Consciously unskilled or incompetent is the second stage. This is the stage I’m at now. I get in the car and have to think about everything in detail. Mainly because I need to unlearn habits I’ve picked up over years of driving. It’s commonly asserted that most people who’ve been driving for years would fail the test if they took it again due to developing sloppy practices.

Anyway here am I going through the painful process of cleaning up my driving act with the help of my instructor, who patiently reminds me which mirror to look in first, or that I forgot to look over my shoulder at the right time in the moving off sequence.

Consciously skilled or competent is the third stage. When I get here I imagine I will experience some relief. I won’t have to think about every single detail and will be able to confidently move through the manoeuvres and sequences in the order that is designed to make me a driver who communicates well with my fellow road users.

Of course the stage I’m looking forward to experiencing is the fourth stage. This is where I become unconsciously skilled or competent. At this stage I could easily chat with a passenger while driving.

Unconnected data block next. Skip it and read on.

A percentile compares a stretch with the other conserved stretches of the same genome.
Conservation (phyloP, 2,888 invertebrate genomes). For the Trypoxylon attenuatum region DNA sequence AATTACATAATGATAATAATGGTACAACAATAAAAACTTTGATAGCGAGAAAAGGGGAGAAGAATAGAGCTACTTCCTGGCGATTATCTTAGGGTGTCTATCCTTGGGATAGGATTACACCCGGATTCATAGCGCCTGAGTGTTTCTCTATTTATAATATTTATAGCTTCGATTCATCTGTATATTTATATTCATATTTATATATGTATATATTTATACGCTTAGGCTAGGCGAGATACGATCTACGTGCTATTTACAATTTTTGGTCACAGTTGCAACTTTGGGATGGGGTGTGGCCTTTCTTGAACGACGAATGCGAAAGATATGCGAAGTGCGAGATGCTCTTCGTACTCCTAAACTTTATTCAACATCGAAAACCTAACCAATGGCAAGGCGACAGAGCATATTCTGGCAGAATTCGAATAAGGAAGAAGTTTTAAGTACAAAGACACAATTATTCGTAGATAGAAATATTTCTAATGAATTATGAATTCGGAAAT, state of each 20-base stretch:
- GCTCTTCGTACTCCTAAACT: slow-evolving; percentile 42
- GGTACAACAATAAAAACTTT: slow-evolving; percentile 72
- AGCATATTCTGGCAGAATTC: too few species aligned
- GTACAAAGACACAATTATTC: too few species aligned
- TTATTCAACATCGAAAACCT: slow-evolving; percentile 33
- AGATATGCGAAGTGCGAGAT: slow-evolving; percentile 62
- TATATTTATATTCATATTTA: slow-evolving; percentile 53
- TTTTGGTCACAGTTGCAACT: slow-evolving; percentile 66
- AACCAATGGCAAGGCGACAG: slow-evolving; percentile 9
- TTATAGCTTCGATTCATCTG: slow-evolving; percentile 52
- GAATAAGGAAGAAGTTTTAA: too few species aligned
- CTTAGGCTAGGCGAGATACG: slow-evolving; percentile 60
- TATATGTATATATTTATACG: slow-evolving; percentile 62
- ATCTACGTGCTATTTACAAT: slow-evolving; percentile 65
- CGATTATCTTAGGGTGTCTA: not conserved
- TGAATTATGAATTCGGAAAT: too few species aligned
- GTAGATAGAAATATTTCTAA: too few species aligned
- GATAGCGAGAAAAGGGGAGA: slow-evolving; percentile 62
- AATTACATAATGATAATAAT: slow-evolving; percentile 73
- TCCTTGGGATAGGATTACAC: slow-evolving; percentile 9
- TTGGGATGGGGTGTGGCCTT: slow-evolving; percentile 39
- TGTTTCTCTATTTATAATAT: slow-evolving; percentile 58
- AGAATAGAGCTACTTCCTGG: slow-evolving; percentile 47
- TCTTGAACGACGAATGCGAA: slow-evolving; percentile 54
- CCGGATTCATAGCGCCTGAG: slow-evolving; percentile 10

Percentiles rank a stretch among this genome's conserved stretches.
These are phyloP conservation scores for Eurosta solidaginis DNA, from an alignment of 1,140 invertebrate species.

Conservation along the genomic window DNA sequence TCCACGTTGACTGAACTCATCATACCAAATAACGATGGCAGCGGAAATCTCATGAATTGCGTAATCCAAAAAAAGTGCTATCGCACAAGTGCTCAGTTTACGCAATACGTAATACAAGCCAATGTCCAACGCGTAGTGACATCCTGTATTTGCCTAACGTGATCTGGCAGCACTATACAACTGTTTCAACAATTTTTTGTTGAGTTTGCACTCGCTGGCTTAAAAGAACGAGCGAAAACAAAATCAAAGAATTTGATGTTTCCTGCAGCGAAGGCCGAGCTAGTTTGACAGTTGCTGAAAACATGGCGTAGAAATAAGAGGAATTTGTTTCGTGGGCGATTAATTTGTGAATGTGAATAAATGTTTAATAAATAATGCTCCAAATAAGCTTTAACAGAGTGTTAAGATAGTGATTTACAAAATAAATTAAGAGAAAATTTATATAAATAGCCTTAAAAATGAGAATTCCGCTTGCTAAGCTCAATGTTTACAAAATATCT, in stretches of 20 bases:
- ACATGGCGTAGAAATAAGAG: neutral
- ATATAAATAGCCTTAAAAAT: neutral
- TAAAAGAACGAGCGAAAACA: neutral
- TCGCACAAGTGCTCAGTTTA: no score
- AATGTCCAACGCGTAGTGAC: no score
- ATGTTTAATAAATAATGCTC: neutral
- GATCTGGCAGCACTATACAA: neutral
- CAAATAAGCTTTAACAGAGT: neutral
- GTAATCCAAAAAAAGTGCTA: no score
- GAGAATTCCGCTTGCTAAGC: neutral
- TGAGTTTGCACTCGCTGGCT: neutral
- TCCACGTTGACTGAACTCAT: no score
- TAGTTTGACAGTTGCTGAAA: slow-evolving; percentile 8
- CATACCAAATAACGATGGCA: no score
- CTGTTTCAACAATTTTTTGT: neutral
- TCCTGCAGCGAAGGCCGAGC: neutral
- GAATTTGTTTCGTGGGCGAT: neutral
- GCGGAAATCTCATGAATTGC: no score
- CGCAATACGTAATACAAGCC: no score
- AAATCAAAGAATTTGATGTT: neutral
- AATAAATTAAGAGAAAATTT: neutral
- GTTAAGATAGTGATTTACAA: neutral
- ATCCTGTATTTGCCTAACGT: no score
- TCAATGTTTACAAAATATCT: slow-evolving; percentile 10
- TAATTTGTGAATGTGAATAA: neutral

People who’ve worked with this model of learning stages have found that there’s a fifth stage. It seems that our competence can go a few ways once we get here. We can either be in a place of being able to see the whole of the learning process we went through, and with that be able to help others who are just starting out. Or we can slip into a state of complacency.

My story here is about re-learning to drive a car. I share this story, because I have a sense that each of us will have to go through these learning stages with a range of things we already do or don’t yet know we need to do. If we want to make a contribution to our thriving future, the way we are accustomed to doing things will have to change.